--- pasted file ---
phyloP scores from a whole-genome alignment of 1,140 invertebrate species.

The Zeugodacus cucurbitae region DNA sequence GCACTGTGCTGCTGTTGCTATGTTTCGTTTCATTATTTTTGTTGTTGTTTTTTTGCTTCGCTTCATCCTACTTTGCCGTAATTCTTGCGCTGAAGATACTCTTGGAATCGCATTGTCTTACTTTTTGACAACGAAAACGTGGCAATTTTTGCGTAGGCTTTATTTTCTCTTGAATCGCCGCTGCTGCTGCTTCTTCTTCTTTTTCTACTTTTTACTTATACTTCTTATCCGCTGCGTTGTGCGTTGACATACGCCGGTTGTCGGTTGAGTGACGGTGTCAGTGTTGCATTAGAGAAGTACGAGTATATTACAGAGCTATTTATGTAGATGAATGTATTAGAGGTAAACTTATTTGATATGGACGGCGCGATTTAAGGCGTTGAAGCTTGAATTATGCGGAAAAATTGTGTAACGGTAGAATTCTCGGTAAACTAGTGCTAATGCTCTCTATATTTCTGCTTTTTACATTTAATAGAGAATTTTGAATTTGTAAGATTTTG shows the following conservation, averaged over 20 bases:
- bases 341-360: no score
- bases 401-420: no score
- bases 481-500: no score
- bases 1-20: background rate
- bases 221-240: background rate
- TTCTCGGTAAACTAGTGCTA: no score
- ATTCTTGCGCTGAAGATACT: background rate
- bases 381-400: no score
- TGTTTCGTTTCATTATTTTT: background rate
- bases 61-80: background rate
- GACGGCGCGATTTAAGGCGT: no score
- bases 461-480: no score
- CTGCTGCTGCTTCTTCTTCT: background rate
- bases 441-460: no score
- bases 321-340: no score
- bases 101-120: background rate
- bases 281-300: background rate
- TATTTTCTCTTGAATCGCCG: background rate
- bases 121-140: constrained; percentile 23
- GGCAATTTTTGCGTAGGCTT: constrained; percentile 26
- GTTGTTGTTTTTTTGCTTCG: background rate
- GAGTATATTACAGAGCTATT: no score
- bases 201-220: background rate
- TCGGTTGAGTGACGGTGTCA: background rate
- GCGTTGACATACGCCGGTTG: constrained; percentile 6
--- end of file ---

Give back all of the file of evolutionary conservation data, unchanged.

phyloP scores from a whole-genome alignment of 1,140 invertebrate species.

The Zeugodacus cucurbitae region DNA sequence GCACTGTGCTGCTGTTGCTATGTTTCGTTTCATTATTTTTGTTGTTGTTTTTTTGCTTCGCTTCATCCTACTTTGCCGTAATTCTTGCGCTGAAGATACTCTTGGAATCGCATTGTCTTACTTTTTGACAACGAAAACGTGGCAATTTTTGCGTAGGCTTTATTTTCTCTTGAATCGCCGCTGCTGCTGCTTCTTCTTCTTTTTCTACTTTTTACTTATACTTCTTATCCGCTGCGTTGTGCGTTGACATACGCCGGTTGTCGGTTGAGTGACGGTGTCAGTGTTGCATTAGAGAAGTACGAGTATATTACAGAGCTATTTATGTAGATGAATGTATTAGAGGTAAACTTATTTGATATGGACGGCGCGATTTAAGGCGTTGAAGCTTGAATTATGCGGAAAAATTGTGTAACGGTAGAATTCTCGGTAAACTAGTGCTAATGCTCTCTATATTTCTGCTTTTTACATTTAATAGAGAATTTTGAATTTGTAAGATTTTG shows the following conservation, averaged over 20 bases:
- bases 341-360: no score
- bases 401-420: no score
- bases 481-500: no score
- bases 1-20: background rate
- bases 221-240: background rate
- TTCTCGGTAAACTAGTGCTA: no score
- ATTCTTGCGCTGAAGATACT: background rate
- bases 381-400: no score
- TGTTTCGTTTCATTATTTTT: background rate
- bases 61-80: background rate
- GACGGCGCGATTTAAGGCGT: no score
- bases 461-480: no score
- CTGCTGCTGCTTCTTCTTCT: background rate
- bases 441-460: no score
- bases 321-340: no score
- bases 101-120: background rate
- bases 281-300: background rate
- TATTTTCTCTTGAATCGCCG: background rate
- bases 121-140: constrained; percentile 23
- GGCAATTTTTGCGTAGGCTT: constrained; percentile 26
- GTTGTTGTTTTTTTGCTTCG: background rate
- GAGTATATTACAGAGCTATT: no score
- bases 201-220: background rate
- TCGGTTGAGTGACGGTGTCA: background rate
- GCGTTGACATACGCCGGTTG: constrained; percentile 6